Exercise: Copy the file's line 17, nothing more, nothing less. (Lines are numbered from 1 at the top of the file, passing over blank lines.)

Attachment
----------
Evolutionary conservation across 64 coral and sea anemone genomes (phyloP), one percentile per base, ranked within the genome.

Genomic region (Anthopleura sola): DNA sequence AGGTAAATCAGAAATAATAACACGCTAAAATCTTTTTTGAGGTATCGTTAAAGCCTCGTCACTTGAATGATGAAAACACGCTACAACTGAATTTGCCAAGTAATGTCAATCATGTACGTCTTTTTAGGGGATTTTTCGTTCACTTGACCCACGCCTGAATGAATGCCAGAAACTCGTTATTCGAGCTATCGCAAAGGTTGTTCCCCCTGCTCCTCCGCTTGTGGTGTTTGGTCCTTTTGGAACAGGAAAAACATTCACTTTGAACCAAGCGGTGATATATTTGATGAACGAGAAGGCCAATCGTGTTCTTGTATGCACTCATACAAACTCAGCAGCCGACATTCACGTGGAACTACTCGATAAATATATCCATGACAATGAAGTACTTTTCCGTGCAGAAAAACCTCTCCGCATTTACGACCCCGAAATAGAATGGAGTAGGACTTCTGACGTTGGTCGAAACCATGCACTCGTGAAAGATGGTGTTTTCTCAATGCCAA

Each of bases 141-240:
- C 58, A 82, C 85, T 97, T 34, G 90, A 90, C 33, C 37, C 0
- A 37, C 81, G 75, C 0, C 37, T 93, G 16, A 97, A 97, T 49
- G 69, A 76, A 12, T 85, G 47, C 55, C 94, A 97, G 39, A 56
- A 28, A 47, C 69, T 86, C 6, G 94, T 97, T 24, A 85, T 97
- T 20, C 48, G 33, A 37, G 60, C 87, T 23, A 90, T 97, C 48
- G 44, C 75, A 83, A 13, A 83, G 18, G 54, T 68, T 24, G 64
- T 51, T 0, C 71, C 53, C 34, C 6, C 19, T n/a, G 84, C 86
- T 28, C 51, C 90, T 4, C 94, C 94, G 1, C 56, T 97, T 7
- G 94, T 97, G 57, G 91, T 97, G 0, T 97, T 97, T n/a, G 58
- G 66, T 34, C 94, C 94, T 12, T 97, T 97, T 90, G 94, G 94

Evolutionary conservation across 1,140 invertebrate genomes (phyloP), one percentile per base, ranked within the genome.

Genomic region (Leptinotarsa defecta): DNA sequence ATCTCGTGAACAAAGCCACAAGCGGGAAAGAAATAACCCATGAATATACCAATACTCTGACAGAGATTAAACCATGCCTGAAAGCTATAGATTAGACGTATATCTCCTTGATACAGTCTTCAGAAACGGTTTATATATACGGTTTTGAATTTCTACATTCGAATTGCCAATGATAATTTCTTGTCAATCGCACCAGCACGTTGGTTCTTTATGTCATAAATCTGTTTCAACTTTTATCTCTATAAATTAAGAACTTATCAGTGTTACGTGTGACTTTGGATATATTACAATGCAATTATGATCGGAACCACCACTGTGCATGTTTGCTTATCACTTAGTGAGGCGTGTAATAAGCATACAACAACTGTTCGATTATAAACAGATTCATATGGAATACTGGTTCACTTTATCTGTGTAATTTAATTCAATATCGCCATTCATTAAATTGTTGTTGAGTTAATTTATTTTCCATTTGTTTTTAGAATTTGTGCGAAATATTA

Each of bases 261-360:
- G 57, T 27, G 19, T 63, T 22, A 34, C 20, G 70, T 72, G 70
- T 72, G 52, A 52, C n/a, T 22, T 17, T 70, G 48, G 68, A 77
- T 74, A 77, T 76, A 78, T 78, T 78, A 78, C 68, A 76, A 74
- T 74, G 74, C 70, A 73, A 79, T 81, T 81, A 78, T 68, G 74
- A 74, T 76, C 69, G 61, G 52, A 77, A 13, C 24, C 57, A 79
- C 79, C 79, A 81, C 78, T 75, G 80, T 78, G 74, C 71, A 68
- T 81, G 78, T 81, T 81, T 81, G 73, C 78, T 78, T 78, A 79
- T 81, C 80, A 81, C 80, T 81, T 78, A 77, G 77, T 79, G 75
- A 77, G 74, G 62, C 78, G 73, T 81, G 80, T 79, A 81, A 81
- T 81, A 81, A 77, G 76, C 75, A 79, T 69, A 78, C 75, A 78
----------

- G 57, T 27, G 19, T 63, T 22, A 34, C 20, G 70, T 72, G 70